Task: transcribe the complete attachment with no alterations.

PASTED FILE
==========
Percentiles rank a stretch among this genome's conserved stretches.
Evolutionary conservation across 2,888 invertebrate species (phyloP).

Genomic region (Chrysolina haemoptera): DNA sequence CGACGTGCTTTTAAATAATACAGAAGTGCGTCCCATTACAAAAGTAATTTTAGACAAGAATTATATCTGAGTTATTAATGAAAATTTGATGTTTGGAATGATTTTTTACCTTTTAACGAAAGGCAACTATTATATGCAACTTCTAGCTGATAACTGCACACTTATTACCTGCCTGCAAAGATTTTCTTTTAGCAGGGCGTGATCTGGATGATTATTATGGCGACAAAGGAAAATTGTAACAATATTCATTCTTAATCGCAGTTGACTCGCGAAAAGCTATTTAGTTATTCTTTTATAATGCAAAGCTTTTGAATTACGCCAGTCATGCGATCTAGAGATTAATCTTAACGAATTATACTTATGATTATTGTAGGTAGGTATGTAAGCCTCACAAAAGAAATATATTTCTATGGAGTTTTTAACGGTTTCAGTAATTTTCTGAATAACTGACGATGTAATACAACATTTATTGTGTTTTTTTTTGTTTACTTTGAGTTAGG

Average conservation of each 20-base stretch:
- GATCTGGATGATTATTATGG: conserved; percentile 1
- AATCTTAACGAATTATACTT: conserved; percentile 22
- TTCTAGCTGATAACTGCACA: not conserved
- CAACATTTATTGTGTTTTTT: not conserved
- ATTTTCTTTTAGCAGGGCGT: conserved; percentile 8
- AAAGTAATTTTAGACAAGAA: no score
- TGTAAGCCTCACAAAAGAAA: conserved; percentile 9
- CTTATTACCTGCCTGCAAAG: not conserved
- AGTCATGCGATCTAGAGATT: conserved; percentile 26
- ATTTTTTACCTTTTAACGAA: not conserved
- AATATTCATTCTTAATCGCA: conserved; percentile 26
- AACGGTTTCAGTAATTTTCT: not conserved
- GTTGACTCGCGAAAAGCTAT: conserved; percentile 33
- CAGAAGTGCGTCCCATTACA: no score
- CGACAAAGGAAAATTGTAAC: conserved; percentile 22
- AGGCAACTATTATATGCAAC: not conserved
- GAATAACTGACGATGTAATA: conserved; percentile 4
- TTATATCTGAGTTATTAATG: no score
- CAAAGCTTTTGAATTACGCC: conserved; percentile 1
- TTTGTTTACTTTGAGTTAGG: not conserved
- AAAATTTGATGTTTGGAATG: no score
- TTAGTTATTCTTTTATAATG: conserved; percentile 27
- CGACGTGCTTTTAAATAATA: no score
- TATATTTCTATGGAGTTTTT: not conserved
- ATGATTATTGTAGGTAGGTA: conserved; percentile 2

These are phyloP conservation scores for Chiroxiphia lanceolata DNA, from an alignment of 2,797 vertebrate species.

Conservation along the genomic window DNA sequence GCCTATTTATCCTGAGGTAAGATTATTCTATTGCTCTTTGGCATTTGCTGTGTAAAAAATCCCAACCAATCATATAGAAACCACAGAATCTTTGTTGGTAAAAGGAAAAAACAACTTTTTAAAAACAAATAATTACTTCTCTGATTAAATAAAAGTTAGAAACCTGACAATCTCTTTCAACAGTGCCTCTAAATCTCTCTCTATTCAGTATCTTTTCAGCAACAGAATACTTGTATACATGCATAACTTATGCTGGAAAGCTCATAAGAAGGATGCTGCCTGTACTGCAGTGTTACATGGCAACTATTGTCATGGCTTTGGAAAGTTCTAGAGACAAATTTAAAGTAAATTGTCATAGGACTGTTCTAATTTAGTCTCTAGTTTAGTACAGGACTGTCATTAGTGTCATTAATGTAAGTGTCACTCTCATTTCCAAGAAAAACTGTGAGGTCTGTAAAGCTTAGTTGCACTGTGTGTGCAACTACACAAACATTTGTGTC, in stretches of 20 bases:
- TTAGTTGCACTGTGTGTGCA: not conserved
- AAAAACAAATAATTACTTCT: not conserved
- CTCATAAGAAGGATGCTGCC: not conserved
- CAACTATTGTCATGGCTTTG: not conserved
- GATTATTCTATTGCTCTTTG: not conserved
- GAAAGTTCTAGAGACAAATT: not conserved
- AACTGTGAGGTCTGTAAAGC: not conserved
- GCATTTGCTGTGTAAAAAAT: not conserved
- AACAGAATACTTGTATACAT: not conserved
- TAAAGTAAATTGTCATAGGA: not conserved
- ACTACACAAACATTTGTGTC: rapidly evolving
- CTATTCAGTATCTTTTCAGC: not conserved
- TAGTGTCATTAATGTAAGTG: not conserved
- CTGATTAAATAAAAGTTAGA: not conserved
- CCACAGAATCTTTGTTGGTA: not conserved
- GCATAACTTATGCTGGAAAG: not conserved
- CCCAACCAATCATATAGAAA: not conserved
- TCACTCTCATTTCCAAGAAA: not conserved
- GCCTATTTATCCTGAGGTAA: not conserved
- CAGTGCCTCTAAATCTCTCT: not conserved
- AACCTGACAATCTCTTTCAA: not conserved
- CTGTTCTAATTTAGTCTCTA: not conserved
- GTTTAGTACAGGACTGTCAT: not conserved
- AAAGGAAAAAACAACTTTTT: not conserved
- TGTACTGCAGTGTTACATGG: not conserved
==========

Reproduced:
Percentiles rank a stretch among this genome's conserved stretches.
Evolutionary conservation across 2,888 invertebrate species (phyloP).

Genomic region (Chrysolina haemoptera): DNA sequence CGACGTGCTTTTAAATAATACAGAAGTGCGTCCCATTACAAAAGTAATTTTAGACAAGAATTATATCTGAGTTATTAATGAAAATTTGATGTTTGGAATGATTTTTTACCTTTTAACGAAAGGCAACTATTATATGCAACTTCTAGCTGATAACTGCACACTTATTACCTGCCTGCAAAGATTTTCTTTTAGCAGGGCGTGATCTGGATGATTATTATGGCGACAAAGGAAAATTGTAACAATATTCATTCTTAATCGCAGTTGACTCGCGAAAAGCTATTTAGTTATTCTTTTATAATGCAAAGCTTTTGAATTACGCCAGTCATGCGATCTAGAGATTAATCTTAACGAATTATACTTATGATTATTGTAGGTAGGTATGTAAGCCTCACAAAAGAAATATATTTCTATGGAGTTTTTAACGGTTTCAGTAATTTTCTGAATAACTGACGATGTAATACAACATTTATTGTGTTTTTTTTTGTTTACTTTGAGTTAGG

Average conservation of each 20-base stretch:
- GATCTGGATGATTATTATGG: conserved; percentile 1
- AATCTTAACGAATTATACTT: conserved; percentile 22
- TTCTAGCTGATAACTGCACA: not conserved
- CAACATTTATTGTGTTTTTT: not conserved
- ATTTTCTTTTAGCAGGGCGT: conserved; percentile 8
- AAAGTAATTTTAGACAAGAA: no score
- TGTAAGCCTCACAAAAGAAA: conserved; percentile 9
- CTTATTACCTGCCTGCAAAG: not conserved
- AGTCATGCGATCTAGAGATT: conserved; percentile 26
- ATTTTTTACCTTTTAACGAA: not conserved
- AATATTCATTCTTAATCGCA: conserved; percentile 26
- AACGGTTTCAGTAATTTTCT: not conserved
- GTTGACTCGCGAAAAGCTAT: conserved; percentile 33
- CAGAAGTGCGTCCCATTACA: no score
- CGACAAAGGAAAATTGTAAC: conserved; percentile 22
- AGGCAACTATTATATGCAAC: not conserved
- GAATAACTGACGATGTAATA: conserved; percentile 4
- TTATATCTGAGTTATTAATG: no score
- CAAAGCTTTTGAATTACGCC: conserved; percentile 1
- TTTGTTTACTTTGAGTTAGG: not conserved
- AAAATTTGATGTTTGGAATG: no score
- TTAGTTATTCTTTTATAATG: conserved; percentile 27
- CGACGTGCTTTTAAATAATA: no score
- TATATTTCTATGGAGTTTTT: not conserved
- ATGATTATTGTAGGTAGGTA: conserved; percentile 2

These are phyloP conservation scores for Chiroxiphia lanceolata DNA, from an alignment of 2,797 vertebrate species.

Conservation along the genomic window DNA sequence GCCTATTTATCCTGAGGTAAGATTATTCTATTGCTCTTTGGCATTTGCTGTGTAAAAAATCCCAACCAATCATATAGAAACCACAGAATCTTTGTTGGTAAAAGGAAAAAACAACTTTTTAAAAACAAATAATTACTTCTCTGATTAAATAAAAGTTAGAAACCTGACAATCTCTTTCAACAGTGCCTCTAAATCTCTCTCTATTCAGTATCTTTTCAGCAACAGAATACTTGTATACATGCATAACTTATGCTGGAAAGCTCATAAGAAGGATGCTGCCTGTACTGCAGTGTTACATGGCAACTATTGTCATGGCTTTGGAAAGTTCTAGAGACAAATTTAAAGTAAATTGTCATAGGACTGTTCTAATTTAGTCTCTAGTTTAGTACAGGACTGTCATTAGTGTCATTAATGTAAGTGTCACTCTCATTTCCAAGAAAAACTGTGAGGTCTGTAAAGCTTAGTTGCACTGTGTGTGCAACTACACAAACATTTGTGTC, in stretches of 20 bases:
- TTAGTTGCACTGTGTGTGCA: not conserved
- AAAAACAAATAATTACTTCT: not conserved
- CTCATAAGAAGGATGCTGCC: not conserved
- CAACTATTGTCATGGCTTTG: not conserved
- GATTATTCTATTGCTCTTTG: not conserved
- GAAAGTTCTAGAGACAAATT: not conserved
- AACTGTGAGGTCTGTAAAGC: not conserved
- GCATTTGCTGTGTAAAAAAT: not conserved
- AACAGAATACTTGTATACAT: not conserved
- TAAAGTAAATTGTCATAGGA: not conserved
- ACTACACAAACATTTGTGTC: rapidly evolving
- CTATTCAGTATCTTTTCAGC: not conserved
- TAGTGTCATTAATGTAAGTG: not conserved
- CTGATTAAATAAAAGTTAGA: not conserved
- CCACAGAATCTTTGTTGGTA: not conserved
- GCATAACTTATGCTGGAAAG: not conserved
- CCCAACCAATCATATAGAAA: not conserved
- TCACTCTCATTTCCAAGAAA: not conserved
- GCCTATTTATCCTGAGGTAA: not conserved
- CAGTGCCTCTAAATCTCTCT: not conserved
- AACCTGACAATCTCTTTCAA: not conserved
- CTGTTCTAATTTAGTCTCTA: not conserved
- GTTTAGTACAGGACTGTCAT: not conserved
- AAAGGAAAAAACAACTTTTT: not conserved
- TGTACTGCAGTGTTACATGG: not conserved